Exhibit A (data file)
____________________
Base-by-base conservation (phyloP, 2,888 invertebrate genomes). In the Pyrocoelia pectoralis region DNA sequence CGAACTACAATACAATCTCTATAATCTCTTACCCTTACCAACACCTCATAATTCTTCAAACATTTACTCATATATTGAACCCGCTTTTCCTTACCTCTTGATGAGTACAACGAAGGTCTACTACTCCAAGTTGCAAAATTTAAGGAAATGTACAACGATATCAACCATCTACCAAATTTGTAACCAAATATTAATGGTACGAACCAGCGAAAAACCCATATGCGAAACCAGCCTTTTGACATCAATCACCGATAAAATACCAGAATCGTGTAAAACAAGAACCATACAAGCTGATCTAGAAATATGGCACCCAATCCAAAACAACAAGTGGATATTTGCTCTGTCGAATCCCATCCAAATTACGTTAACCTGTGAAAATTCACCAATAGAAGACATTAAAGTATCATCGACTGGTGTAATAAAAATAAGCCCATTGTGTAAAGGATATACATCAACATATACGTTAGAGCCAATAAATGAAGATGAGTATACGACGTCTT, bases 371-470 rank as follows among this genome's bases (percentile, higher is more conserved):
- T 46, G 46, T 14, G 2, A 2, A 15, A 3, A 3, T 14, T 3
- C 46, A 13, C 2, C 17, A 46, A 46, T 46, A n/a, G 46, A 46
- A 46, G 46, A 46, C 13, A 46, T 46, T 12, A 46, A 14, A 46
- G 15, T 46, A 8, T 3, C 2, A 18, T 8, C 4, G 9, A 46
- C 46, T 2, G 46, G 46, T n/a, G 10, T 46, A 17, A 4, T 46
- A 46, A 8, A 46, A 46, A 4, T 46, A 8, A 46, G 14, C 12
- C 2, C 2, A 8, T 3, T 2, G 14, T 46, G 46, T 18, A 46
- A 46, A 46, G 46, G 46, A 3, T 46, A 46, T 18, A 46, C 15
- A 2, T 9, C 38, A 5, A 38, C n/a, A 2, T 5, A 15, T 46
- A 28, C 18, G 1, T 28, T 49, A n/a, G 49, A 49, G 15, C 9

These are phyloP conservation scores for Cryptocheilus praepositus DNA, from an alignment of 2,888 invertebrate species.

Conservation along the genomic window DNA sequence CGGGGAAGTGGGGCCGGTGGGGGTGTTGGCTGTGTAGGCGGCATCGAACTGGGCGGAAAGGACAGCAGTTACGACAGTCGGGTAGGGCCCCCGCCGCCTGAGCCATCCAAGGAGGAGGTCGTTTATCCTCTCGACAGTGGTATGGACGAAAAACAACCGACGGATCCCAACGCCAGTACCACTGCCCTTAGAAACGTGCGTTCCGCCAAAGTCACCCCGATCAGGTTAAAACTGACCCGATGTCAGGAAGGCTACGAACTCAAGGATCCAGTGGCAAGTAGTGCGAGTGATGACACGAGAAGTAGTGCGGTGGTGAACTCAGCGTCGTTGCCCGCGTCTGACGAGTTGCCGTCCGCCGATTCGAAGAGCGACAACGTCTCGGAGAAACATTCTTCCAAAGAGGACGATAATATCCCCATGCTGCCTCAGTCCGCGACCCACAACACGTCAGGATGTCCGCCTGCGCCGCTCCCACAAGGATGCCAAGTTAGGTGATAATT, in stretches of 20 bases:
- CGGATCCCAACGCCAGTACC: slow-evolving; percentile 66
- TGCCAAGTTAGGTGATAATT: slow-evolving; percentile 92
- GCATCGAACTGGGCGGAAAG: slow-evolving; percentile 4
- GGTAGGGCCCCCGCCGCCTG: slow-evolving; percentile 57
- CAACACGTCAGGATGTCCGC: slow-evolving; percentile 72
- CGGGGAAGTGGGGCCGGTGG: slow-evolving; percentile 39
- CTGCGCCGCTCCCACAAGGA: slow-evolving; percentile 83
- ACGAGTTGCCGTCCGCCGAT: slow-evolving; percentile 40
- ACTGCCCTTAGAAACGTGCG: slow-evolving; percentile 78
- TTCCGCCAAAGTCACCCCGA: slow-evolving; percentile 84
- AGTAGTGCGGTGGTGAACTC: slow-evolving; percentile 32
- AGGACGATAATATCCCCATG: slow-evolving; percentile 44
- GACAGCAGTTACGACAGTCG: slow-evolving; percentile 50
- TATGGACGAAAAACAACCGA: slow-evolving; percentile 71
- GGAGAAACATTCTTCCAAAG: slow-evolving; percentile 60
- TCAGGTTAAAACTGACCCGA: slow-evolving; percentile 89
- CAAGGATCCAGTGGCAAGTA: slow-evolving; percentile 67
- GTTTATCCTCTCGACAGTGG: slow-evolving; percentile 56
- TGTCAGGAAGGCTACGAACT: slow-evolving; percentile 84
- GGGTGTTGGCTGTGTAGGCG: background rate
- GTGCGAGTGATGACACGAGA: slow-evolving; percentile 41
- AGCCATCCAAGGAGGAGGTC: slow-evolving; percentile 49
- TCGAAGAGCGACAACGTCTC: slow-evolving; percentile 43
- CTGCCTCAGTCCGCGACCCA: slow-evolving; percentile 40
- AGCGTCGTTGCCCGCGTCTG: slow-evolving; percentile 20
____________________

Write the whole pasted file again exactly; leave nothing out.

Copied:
Base-by-base conservation (phyloP, 2,888 invertebrate genomes). In the Pyrocoelia pectoralis region DNA sequence CGAACTACAATACAATCTCTATAATCTCTTACCCTTACCAACACCTCATAATTCTTCAAACATTTACTCATATATTGAACCCGCTTTTCCTTACCTCTTGATGAGTACAACGAAGGTCTACTACTCCAAGTTGCAAAATTTAAGGAAATGTACAACGATATCAACCATCTACCAAATTTGTAACCAAATATTAATGGTACGAACCAGCGAAAAACCCATATGCGAAACCAGCCTTTTGACATCAATCACCGATAAAATACCAGAATCGTGTAAAACAAGAACCATACAAGCTGATCTAGAAATATGGCACCCAATCCAAAACAACAAGTGGATATTTGCTCTGTCGAATCCCATCCAAATTACGTTAACCTGTGAAAATTCACCAATAGAAGACATTAAAGTATCATCGACTGGTGTAATAAAAATAAGCCCATTGTGTAAAGGATATACATCAACATATACGTTAGAGCCAATAAATGAAGATGAGTATACGACGTCTT, bases 371-470 rank as follows among this genome's bases (percentile, higher is more conserved):
- T 46, G 46, T 14, G 2, A 2, A 15, A 3, A 3, T 14, T 3
- C 46, A 13, C 2, C 17, A 46, A 46, T 46, A n/a, G 46, A 46
- A 46, G 46, A 46, C 13, A 46, T 46, T 12, A 46, A 14, A 46
- G 15, T 46, A 8, T 3, C 2, A 18, T 8, C 4, G 9, A 46
- C 46, T 2, G 46, G 46, T n/a, G 10, T 46, A 17, A 4, T 46
- A 46, A 8, A 46, A 46, A 4, T 46, A 8, A 46, G 14, C 12
- C 2, C 2, A 8, T 3, T 2, G 14, T 46, G 46, T 18, A 46
- A 46, A 46, G 46, G 46, A 3, T 46, A 46, T 18, A 46, C 15
- A 2, T 9, C 38, A 5, A 38, C n/a, A 2, T 5, A 15, T 46
- A 28, C 18, G 1, T 28, T 49, A n/a, G 49, A 49, G 15, C 9

These are phyloP conservation scores for Cryptocheilus praepositus DNA, from an alignment of 2,888 invertebrate species.

Conservation along the genomic window DNA sequence CGGGGAAGTGGGGCCGGTGGGGGTGTTGGCTGTGTAGGCGGCATCGAACTGGGCGGAAAGGACAGCAGTTACGACAGTCGGGTAGGGCCCCCGCCGCCTGAGCCATCCAAGGAGGAGGTCGTTTATCCTCTCGACAGTGGTATGGACGAAAAACAACCGACGGATCCCAACGCCAGTACCACTGCCCTTAGAAACGTGCGTTCCGCCAAAGTCACCCCGATCAGGTTAAAACTGACCCGATGTCAGGAAGGCTACGAACTCAAGGATCCAGTGGCAAGTAGTGCGAGTGATGACACGAGAAGTAGTGCGGTGGTGAACTCAGCGTCGTTGCCCGCGTCTGACGAGTTGCCGTCCGCCGATTCGAAGAGCGACAACGTCTCGGAGAAACATTCTTCCAAAGAGGACGATAATATCCCCATGCTGCCTCAGTCCGCGACCCACAACACGTCAGGATGTCCGCCTGCGCCGCTCCCACAAGGATGCCAAGTTAGGTGATAATT, in stretches of 20 bases:
- CGGATCCCAACGCCAGTACC: slow-evolving; percentile 66
- TGCCAAGTTAGGTGATAATT: slow-evolving; percentile 92
- GCATCGAACTGGGCGGAAAG: slow-evolving; percentile 4
- GGTAGGGCCCCCGCCGCCTG: slow-evolving; percentile 57
- CAACACGTCAGGATGTCCGC: slow-evolving; percentile 72
- CGGGGAAGTGGGGCCGGTGG: slow-evolving; percentile 39
- CTGCGCCGCTCCCACAAGGA: slow-evolving; percentile 83
- ACGAGTTGCCGTCCGCCGAT: slow-evolving; percentile 40
- ACTGCCCTTAGAAACGTGCG: slow-evolving; percentile 78
- TTCCGCCAAAGTCACCCCGA: slow-evolving; percentile 84
- AGTAGTGCGGTGGTGAACTC: slow-evolving; percentile 32
- AGGACGATAATATCCCCATG: slow-evolving; percentile 44
- GACAGCAGTTACGACAGTCG: slow-evolving; percentile 50
- TATGGACGAAAAACAACCGA: slow-evolving; percentile 71
- GGAGAAACATTCTTCCAAAG: slow-evolving; percentile 60
- TCAGGTTAAAACTGACCCGA: slow-evolving; percentile 89
- CAAGGATCCAGTGGCAAGTA: slow-evolving; percentile 67
- GTTTATCCTCTCGACAGTGG: slow-evolving; percentile 56
- TGTCAGGAAGGCTACGAACT: slow-evolving; percentile 84
- GGGTGTTGGCTGTGTAGGCG: background rate
- GTGCGAGTGATGACACGAGA: slow-evolving; percentile 41
- AGCCATCCAAGGAGGAGGTC: slow-evolving; percentile 49
- TCGAAGAGCGACAACGTCTC: slow-evolving; percentile 43
- CTGCCTCAGTCCGCGACCCA: slow-evolving; percentile 40
- AGCGTCGTTGCCCGCGTCTG: slow-evolving; percentile 20